New FAA Rules Setup Crash Landing For Amazon 'Prime Air' Drone Delivery Service

When Amazon's Jeff Bezos unveiled Amazon Prime Air in late 2013 via 60 Minutes, a lot of people took it as a joke -- an easy way for Amazon to hog the limelight for a little bit. It took only a few months more to realize that the company was very serious about the venture, and while it might still seem a little bit outlandish to use drones to deliver packages, it can and has been done.

Of course, deploying drones for commercial use is easier said than done. The amount of regulatory work that needs to be done is massive, and we're still not at the point where we're much closer, something proven with new draft rules that the FAA released over the weekend.

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While it doesn't seem like a problem in theory to use drones to deliver products, there are a couple of major caveats that ruin the chances of Prime Air from working. At the forefront, the drone operator must maintain visual contact with the drone -- something impossible if it's to be automated. Further, the drone can't fly over the heads of people not involved with it -- again, another major issue.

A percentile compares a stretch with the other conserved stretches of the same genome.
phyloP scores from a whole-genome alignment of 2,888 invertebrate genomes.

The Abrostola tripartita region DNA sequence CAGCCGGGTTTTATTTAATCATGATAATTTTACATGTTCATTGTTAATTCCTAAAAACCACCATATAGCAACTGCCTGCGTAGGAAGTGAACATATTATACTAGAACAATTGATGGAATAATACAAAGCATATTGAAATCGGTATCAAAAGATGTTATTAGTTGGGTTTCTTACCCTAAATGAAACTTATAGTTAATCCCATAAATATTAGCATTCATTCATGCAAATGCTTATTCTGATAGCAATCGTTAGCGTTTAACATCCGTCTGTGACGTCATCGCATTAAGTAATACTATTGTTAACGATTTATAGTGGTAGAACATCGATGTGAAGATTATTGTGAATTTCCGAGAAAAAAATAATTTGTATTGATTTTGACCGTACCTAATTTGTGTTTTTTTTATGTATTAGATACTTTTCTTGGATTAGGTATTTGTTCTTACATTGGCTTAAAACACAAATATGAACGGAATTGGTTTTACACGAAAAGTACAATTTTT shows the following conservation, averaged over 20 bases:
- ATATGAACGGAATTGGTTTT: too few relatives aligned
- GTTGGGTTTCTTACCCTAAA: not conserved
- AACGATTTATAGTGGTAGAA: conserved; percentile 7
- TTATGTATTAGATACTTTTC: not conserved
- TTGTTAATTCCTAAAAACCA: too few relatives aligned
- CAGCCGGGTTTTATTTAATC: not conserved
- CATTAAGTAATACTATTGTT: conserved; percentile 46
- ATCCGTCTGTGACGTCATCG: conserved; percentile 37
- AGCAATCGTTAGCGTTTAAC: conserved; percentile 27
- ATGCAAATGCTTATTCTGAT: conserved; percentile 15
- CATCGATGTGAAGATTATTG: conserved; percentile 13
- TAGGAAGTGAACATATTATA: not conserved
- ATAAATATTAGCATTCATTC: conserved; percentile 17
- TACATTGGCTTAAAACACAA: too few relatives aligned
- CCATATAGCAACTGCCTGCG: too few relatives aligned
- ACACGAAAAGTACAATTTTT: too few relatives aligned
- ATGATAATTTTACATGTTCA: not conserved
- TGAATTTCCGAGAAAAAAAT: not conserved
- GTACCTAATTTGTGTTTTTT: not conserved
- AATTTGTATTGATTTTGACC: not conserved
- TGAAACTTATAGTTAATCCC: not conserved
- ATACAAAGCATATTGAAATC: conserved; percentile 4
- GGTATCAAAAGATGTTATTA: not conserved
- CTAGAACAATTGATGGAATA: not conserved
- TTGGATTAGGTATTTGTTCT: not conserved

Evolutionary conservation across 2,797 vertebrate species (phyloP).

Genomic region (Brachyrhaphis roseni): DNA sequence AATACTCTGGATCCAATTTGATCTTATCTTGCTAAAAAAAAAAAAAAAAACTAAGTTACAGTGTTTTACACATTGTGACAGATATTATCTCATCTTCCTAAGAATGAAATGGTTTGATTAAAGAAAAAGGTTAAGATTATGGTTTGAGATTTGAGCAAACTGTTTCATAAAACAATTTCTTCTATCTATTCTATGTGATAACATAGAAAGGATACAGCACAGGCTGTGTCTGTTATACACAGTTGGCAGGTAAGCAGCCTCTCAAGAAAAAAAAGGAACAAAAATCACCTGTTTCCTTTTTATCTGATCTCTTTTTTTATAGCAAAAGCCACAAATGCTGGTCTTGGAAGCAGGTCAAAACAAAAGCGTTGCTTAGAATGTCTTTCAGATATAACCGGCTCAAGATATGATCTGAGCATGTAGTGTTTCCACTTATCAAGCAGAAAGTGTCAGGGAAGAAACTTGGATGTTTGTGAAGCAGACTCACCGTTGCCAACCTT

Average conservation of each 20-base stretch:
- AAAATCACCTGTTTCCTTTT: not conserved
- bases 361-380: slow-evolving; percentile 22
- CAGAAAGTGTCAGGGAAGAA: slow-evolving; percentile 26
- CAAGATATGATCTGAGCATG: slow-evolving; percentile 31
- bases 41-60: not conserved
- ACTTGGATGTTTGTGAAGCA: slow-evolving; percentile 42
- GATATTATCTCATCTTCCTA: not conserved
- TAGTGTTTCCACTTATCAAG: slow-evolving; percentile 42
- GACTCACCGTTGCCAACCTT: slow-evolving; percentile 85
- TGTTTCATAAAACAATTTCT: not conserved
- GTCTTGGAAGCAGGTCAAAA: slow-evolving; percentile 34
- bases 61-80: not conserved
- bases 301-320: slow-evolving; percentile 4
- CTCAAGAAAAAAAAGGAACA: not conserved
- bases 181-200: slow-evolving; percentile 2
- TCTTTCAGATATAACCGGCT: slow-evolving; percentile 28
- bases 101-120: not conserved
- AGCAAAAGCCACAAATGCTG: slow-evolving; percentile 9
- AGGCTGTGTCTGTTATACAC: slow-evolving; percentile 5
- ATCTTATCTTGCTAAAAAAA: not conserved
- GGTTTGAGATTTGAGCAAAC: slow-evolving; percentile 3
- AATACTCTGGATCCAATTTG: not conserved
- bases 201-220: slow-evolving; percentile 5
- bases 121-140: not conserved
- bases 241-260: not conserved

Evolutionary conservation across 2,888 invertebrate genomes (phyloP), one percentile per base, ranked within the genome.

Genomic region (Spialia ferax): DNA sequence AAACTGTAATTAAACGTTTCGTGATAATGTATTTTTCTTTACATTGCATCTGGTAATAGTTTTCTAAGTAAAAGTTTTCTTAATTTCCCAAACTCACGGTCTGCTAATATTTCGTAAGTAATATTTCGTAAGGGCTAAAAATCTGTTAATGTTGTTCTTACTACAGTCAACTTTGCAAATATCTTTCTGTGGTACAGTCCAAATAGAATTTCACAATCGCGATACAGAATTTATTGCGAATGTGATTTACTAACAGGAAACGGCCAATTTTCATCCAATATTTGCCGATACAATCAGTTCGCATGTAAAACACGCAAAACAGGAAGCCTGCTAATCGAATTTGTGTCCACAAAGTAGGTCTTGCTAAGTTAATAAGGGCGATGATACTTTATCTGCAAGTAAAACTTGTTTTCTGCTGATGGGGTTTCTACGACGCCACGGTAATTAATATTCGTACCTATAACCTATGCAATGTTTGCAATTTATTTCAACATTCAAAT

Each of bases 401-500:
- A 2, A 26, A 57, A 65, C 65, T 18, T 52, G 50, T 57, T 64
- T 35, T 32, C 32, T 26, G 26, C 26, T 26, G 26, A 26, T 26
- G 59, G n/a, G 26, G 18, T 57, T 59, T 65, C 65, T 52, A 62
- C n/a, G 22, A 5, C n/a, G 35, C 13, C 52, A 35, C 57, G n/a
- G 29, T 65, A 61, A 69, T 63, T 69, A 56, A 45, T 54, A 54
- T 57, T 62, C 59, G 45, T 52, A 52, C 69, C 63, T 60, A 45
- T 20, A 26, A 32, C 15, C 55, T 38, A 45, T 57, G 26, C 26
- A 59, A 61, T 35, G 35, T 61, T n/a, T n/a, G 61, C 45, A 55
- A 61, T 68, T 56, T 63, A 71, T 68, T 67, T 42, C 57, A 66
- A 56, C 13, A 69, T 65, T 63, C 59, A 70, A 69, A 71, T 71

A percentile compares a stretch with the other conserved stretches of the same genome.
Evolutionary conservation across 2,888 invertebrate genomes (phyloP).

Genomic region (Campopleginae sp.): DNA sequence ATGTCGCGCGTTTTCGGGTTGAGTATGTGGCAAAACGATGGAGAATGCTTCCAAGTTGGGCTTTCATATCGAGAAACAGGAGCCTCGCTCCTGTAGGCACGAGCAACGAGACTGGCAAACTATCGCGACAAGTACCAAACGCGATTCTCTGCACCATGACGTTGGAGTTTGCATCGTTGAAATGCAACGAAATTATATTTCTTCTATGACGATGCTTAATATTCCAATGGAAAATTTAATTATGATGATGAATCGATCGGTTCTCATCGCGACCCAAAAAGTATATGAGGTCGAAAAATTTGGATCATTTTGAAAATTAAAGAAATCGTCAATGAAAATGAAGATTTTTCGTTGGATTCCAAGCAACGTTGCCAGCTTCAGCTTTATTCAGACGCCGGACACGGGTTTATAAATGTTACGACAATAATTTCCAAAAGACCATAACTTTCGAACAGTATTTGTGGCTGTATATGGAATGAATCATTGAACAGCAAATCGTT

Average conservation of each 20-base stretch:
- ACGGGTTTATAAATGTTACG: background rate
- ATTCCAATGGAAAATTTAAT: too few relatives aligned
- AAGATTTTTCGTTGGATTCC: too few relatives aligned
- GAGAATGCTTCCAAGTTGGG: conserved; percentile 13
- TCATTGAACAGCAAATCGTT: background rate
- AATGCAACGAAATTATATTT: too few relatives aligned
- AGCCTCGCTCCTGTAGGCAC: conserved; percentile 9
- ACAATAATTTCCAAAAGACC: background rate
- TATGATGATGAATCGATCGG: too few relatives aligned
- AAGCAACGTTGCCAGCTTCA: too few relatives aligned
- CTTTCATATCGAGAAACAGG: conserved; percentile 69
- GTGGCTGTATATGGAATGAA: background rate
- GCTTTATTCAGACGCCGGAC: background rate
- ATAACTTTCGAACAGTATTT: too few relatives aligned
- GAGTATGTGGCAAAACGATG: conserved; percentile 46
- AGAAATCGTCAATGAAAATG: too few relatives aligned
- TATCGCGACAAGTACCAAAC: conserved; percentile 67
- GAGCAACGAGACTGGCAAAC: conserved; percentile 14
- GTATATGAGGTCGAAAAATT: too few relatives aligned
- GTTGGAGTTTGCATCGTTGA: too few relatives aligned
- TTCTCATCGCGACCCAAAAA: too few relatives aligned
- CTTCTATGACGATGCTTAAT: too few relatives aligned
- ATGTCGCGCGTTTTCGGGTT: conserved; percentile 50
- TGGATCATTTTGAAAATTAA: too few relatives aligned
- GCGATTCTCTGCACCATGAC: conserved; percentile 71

According to site Know Before You Fly, examples of legal commercial drone use would include snapping photos that would later be sold, using a drone for inspections, and for security.

In response to the FAA draft, Amazon's Paul Misener, VP for Global Policy, says, "The FAA needs to begin and expeditiously complete the formal process to address the needs of our business, and ultimately our customers".

FAA Rules USA Today
Credit: USA Today

Since it's not difficult to equip a drone with a camera, it seems like it the requirement of needing to keep visual contact with the drone could be worked around, but, that wouldn't prove much help if the drone happens to die in mid-air (or is shot down) and the operator is nowhere near.

Clearly, the FAA's proposed rules would make it impossible for businesses like Amazon to use drones for unmanned services. Amazon's appealing the ruling, but it sure has an uphill climb ahead of it.


Via:  USA Today
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